The Four Elements Of Effective Visual Thinking

28-01-2018 | 1 Min Read
[Posted on Leaderonomics.com on an earlier date]
[Updated: January 29, 2018]

Corporations are constantly looking at the big picture when it comes to aligning their strategies, where one segment of a business influences the other. This is where visual thinking becomes an important tool, as it enables tacit assumptions to be turned into explicit information, allowing for clearer insight. Mastering the art of visual thinking is crucial when it comes to designing viable new business models or ideas. It becomes a powerful tool that can exponentially increase the success of any forward planning by simply allowing for a better, clearer and more easily comprehended view of the thinking process.

The value of visual thinking

A lot of businesses are already familiar with the use of visual techniques (diagrams and charts). It helps in communicating and clarifying messages within reports and presentations. Strangely, visual techniques are the less popular medium used to discuss, explore and define business issues. It is not common to sit in meetings with executives drawing on a white board. Visual thinking can add tremendous value in the strategic process. It enhances strategic inquiries by making the abstract concrete, by illuminating relationships between elements and by simplifying complex ideas. We will explore the four elements of effective visual thinking that will guide you throughout the process of defining, discussing, and refining business models.

1. Understand the essence

Capturing the big picture

For some, the big picture may not be clear until you actually put it in drawing. A simple sketch outlining all the business elements can immediately enable viewers to see the big picture. It should be balanced – providing just the right amount of information for quick and easy comprehension; nothing too distracting. A complex enterprise model – processes, systems, structures – can be simplified with the use of visuals. Take the example of Rolls-Royce where jet engine units are leased by the hour rather than sold; it is the big picture, rather than the individual pieces, that is compelling.

Seeing relationships

Understanding a business model requires a combination of knowledge of the individual elements and familiarity with the interdependencies between elements. While this is relatively complex, it is easier to grasp the concept when expressed visually; especially when it involves a web of elements and interconnections. In the example of low-cost airlines, drawings can effectively show why a homogenous fleet of airplanes is crucial to keeping maintenance and training costs low.

2. Enhance dialogue

Collective reference point

Using visuals is a powerful way to improve dialogue. It offers some sort of a tangible and persistent object, and provides a reference point. Our human mind can hold only a limited number of ideas in short-term memory thus leveraging on visuals is essential for effective discussion with quality results.

Shared language

Visuals also carry a universal vocabulary and grammar that improves the understanding process. With one common familiarity amongst various parties, it becomes a powerful enabler of focused discussion about business elements and how they fit together. In an organisation with levels of reporting structures and functional areas, a shared visual language is critical in generating powerful idea exchange and enhances team cohesiveness.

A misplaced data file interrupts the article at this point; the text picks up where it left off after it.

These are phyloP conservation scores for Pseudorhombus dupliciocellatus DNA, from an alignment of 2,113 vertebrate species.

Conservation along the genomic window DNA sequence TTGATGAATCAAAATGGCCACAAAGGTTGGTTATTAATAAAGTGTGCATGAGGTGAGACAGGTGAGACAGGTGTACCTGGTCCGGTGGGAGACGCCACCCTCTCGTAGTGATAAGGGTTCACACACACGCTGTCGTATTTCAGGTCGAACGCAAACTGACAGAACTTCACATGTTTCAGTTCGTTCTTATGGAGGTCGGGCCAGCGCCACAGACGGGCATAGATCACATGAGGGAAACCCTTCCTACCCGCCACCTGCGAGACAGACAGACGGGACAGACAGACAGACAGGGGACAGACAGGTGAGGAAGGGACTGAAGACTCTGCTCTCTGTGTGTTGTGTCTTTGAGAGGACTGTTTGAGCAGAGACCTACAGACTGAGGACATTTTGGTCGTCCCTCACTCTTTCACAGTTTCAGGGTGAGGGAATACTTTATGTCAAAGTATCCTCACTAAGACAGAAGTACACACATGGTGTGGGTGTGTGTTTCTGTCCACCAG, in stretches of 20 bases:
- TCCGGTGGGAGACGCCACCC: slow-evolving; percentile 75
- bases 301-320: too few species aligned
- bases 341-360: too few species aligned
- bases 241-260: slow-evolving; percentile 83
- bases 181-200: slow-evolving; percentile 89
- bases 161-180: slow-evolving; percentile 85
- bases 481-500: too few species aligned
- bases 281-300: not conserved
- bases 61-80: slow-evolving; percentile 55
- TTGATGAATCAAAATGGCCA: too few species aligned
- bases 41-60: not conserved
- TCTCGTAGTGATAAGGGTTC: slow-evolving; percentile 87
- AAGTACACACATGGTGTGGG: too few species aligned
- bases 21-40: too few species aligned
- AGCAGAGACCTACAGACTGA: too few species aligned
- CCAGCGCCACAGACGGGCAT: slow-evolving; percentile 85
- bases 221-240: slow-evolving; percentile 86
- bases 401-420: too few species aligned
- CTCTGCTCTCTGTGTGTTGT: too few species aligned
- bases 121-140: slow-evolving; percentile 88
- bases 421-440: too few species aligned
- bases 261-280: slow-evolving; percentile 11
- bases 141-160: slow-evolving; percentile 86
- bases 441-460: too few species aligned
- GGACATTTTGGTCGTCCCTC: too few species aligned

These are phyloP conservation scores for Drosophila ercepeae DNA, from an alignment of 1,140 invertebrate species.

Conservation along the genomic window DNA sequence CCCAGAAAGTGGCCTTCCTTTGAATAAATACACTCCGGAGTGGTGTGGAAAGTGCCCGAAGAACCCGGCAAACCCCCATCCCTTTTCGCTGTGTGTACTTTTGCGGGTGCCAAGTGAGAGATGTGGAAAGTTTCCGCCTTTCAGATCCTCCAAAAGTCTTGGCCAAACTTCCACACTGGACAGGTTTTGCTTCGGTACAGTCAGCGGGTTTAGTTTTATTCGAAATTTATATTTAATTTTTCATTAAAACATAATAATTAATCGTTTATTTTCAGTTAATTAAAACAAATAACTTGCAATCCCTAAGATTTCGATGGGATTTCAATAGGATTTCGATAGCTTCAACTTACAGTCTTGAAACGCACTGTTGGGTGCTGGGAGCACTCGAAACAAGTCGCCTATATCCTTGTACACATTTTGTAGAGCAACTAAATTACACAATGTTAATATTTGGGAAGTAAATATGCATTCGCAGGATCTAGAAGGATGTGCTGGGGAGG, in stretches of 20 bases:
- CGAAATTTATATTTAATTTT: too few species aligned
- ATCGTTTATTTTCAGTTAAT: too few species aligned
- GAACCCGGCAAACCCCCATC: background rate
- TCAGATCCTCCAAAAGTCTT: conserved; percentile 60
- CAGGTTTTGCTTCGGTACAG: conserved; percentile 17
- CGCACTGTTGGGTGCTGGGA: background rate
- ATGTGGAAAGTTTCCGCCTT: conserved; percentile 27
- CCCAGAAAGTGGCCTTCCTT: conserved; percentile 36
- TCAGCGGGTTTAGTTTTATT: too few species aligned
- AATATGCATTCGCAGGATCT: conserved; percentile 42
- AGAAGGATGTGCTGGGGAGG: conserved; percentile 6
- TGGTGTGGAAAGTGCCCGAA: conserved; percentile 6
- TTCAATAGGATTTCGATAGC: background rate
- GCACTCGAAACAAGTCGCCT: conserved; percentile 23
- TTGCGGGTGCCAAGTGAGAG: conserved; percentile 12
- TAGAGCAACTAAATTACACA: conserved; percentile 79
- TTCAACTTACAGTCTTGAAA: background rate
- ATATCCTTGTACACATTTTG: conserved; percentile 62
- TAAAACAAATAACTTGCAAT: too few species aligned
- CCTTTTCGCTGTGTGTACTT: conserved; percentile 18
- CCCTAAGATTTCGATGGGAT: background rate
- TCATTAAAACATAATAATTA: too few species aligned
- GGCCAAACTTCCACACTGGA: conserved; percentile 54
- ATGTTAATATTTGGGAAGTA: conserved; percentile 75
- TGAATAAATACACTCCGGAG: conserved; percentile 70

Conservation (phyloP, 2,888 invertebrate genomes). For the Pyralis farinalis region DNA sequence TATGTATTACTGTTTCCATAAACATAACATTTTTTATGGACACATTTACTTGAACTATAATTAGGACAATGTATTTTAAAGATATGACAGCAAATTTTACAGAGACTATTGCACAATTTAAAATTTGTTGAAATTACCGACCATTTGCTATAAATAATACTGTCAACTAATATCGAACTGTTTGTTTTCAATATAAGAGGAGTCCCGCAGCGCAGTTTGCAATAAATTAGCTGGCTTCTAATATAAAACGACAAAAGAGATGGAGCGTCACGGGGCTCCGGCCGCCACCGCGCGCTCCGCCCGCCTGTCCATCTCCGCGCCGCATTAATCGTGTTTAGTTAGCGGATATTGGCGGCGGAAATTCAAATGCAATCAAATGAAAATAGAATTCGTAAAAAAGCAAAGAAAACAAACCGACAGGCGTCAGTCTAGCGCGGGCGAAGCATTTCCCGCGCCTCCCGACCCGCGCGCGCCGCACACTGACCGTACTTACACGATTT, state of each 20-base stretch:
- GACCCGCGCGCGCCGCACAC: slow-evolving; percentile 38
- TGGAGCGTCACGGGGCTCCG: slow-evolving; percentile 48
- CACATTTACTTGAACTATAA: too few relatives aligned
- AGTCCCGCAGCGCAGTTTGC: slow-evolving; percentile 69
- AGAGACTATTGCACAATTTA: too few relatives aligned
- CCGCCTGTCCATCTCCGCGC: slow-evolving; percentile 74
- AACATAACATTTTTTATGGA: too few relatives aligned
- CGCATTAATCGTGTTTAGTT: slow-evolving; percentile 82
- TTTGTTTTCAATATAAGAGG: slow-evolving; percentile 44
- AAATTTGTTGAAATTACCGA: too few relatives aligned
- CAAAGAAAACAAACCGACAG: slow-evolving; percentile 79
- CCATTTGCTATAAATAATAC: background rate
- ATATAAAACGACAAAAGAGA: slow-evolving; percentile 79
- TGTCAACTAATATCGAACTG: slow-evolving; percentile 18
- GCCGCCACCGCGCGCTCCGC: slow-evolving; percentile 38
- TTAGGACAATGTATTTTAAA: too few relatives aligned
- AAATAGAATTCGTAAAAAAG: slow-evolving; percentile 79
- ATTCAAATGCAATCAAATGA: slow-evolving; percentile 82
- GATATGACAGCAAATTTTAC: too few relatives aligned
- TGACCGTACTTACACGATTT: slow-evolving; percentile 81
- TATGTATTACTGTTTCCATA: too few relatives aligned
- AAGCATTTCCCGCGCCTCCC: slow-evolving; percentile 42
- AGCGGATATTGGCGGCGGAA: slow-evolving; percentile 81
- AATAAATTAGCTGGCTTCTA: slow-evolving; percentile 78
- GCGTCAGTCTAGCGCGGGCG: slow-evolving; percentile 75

Joint understanding

In an organisation with various departments, it is not uncommon to find a silo approach –people from different parts have strong understanding of their part, but not necessarily a solid grasp of the whole business. Visualising business models as a group is the most effective way to achieve shared understanding where everybody involved can have a better view of the different components and develop a collective understanding across the company.

3. Explore ideas

Play

A visual business model provides the rare opportunity for a strategic playtime. With all the elements visibly outlined, you can create multiple possible scenarios from a combination of situations. For example, what would happen to your business if you eliminated the least profitable customer segment? Would eliminating unprofitable customers enable you to reduce resources and costs and improve services to profitable customers? A visual model helps you think through the systemic impact of modifying one element or another.

4. Improve communication

Create company-wide understanding

They say a picture is worth a thousand words. This is particularly true in communicating a business strategy in order to get everybody to understand its business model and this is crucial because everybody can potentially contribute to its improvement and align with the strategic direction. It will also encourage shared understanding.

Selling internally and externally

A story can be presented in visuals – it adds powerful reinforcement to the pitch. This increases your prospect of gaining support from others, especially if they can personally identify with the visuals. Good visuals may not be the deciding factor but it can improve chances of success in getting the message across.

Seeing the big picture

Traditionally, visual thinking is linked to the arts discipline only. This has changed radically. Today we are seeing an explosion of new, creative business ideas that appeal to all. Visual thinking is no longer the exclusive territory of the creative types. Businesses, regardless of the industry they are in, may learn new strategies by adopting visual thinking in developing new ideas for the business.

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